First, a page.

Yesterday morning, I decided to fish the Farmington at dawn. I love getting up early and getting outside so I was looking forward to some early morning fishing. When I arrived, I was encouraged to see fish rising. I did see some trico spinners in the water along the bank as I waded in, so I tied a spinner on but it was ignored. Maybe the hatch is just starting and the fish aren't used to seeing them yet. I switched to a small ant and on the next drift a beautiful wild brook trout nailed it. I just love finding these wild fish in the Farmington. Brook trout don't often pass up an opportunity to grab an ant, but the ant wasn't the solution.
Since I fish heavier tippet, I knew that I would have to be more careful on setting the hook. Well guess what...I actually got a fish to the take the tiny fly and I promptly blew the hook set and snapped the tippet. Now I was down to the last fly. I got another take and set the hook carefully this time and I could feel the weight of a solid fish. From the tiny rises you would have thought that the rising fish were small. Well this one wasn't, and it was smart too, heading straight for the shallow bottom where there was some woody debris. It managed to get the line tangled in the brush, the tippet broke, taking the last fly with him. It was fun trying to figure things out, a moral victory of sorts, but I'm going to need a lot more practice (and flies) fishing these tiny flies on light tippet!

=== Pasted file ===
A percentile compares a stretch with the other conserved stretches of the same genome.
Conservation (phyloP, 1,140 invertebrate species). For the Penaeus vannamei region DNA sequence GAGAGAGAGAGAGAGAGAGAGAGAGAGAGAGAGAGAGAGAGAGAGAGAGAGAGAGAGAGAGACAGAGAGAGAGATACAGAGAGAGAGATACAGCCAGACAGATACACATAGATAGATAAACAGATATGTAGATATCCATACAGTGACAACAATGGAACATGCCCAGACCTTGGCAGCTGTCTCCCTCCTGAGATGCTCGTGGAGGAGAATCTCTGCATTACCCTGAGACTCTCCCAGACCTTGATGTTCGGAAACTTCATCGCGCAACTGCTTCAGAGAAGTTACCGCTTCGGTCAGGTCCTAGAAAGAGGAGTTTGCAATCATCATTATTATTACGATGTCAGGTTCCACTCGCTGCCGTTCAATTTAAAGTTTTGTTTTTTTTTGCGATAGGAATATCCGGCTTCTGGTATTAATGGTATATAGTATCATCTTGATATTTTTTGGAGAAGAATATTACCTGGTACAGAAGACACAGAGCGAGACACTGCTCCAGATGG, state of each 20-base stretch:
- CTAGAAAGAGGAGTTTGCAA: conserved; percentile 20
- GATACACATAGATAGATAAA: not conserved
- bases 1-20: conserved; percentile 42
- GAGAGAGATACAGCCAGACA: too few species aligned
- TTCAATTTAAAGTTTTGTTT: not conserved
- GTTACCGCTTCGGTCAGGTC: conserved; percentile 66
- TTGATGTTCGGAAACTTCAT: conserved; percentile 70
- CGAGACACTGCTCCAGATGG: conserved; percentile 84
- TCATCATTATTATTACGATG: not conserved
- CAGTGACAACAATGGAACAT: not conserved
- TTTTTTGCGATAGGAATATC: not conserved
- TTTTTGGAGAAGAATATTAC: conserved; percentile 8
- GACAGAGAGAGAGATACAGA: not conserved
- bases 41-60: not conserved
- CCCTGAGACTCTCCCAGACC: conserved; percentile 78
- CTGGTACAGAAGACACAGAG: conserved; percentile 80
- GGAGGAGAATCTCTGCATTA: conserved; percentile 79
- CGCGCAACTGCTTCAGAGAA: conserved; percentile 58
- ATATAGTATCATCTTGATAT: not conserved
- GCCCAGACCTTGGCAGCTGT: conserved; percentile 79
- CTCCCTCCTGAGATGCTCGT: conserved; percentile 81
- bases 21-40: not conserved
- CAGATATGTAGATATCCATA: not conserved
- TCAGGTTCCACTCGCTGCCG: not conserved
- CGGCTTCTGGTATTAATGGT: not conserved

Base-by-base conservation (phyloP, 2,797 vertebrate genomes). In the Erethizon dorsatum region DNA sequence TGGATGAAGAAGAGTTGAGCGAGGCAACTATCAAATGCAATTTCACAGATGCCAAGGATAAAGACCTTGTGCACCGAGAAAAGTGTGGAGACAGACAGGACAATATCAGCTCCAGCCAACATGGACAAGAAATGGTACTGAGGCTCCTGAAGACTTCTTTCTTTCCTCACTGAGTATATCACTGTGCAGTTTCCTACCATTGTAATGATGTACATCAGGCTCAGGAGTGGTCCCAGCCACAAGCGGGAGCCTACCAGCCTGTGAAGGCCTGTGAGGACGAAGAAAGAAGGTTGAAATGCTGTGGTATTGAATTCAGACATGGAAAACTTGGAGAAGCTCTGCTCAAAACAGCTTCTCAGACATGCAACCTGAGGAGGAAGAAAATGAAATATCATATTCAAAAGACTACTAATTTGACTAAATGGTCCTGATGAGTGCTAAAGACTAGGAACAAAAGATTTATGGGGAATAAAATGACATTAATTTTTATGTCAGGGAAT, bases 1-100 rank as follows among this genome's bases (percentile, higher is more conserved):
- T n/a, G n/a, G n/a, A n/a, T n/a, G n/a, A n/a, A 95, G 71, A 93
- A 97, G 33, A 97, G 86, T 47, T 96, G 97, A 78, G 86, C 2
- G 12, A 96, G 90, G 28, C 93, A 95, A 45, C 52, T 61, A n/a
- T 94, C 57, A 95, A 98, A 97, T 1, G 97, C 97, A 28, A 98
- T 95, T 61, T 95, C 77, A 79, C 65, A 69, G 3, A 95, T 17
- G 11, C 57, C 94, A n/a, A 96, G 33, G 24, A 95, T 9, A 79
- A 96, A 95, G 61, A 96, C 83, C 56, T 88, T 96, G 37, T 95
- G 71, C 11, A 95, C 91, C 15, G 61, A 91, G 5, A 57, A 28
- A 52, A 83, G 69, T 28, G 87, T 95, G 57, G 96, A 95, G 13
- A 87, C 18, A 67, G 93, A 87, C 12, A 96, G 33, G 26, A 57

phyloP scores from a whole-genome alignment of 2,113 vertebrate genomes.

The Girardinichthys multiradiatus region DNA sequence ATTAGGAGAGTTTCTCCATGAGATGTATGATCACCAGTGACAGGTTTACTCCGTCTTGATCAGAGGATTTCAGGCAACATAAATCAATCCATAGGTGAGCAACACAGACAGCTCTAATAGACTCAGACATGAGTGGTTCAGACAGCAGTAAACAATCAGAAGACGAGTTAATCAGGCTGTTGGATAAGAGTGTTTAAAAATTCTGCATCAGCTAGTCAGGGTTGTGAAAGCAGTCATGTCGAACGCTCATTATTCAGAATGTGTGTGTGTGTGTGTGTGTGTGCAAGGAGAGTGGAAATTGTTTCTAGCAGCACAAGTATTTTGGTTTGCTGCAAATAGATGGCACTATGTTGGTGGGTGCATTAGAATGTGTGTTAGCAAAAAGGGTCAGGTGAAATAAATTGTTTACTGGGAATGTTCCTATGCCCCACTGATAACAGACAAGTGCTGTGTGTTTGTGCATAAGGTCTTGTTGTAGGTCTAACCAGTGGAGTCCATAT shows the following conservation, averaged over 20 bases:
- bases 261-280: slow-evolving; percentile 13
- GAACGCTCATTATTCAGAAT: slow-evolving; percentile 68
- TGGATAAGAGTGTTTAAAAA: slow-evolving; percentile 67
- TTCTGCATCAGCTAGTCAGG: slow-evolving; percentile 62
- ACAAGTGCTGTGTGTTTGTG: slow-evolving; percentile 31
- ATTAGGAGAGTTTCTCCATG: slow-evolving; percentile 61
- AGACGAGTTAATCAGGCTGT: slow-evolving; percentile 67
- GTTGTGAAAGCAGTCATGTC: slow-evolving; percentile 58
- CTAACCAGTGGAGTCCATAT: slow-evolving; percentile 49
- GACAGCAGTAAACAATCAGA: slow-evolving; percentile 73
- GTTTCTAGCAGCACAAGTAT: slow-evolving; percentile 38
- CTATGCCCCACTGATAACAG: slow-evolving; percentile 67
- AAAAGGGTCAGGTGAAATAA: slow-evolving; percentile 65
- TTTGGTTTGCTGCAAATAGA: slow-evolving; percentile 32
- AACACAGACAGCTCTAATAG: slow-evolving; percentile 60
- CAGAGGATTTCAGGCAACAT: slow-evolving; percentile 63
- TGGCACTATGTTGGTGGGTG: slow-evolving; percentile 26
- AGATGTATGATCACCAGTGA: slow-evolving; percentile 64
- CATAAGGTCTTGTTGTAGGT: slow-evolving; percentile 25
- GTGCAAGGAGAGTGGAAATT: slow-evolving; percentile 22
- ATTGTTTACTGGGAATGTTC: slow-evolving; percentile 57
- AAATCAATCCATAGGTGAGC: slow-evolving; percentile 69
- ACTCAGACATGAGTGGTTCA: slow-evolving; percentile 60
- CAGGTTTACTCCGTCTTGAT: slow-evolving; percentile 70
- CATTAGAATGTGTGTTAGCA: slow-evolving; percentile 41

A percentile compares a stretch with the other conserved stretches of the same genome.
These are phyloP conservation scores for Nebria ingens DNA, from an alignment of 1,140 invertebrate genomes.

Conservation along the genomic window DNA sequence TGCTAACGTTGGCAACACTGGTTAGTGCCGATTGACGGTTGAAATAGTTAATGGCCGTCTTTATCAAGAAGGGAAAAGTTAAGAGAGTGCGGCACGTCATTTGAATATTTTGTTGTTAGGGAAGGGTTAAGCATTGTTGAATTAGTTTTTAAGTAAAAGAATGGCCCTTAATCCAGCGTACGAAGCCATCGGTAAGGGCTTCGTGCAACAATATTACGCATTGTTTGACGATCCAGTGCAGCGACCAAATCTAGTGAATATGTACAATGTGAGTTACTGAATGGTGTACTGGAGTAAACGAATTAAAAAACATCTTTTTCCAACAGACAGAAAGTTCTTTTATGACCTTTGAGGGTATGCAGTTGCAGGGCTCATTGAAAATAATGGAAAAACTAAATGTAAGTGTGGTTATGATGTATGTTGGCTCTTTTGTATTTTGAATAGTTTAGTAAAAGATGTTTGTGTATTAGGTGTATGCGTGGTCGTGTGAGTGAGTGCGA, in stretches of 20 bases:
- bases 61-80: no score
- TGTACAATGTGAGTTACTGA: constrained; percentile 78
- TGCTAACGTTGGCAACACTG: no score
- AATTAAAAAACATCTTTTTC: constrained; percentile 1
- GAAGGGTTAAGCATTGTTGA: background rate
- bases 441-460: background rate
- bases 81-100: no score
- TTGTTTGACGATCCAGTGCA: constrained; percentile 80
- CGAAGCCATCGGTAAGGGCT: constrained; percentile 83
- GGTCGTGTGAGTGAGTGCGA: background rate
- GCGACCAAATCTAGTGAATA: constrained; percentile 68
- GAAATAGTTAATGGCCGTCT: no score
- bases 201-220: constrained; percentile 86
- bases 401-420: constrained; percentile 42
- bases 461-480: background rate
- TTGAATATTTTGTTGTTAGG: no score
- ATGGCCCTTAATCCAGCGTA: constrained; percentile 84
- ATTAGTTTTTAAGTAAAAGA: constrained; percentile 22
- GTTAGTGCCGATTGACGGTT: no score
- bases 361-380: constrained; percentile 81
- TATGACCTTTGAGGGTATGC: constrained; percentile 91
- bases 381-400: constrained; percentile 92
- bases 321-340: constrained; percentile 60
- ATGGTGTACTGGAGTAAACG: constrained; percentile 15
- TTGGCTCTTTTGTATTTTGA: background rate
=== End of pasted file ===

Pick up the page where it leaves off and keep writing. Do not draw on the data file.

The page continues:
|I have a passing interest in target recurves|
After losing the last fly, I strung up the nymphing rod and headed to some faster water. I caught a brown and a rainbow on a small nymph before the heat and humidity got the best of me and I headed home to take care of some work around the house and watch the men's team archery event at the Olympics. Congratulations to the US men's team that took a silver medal against a near-perfect Korean team.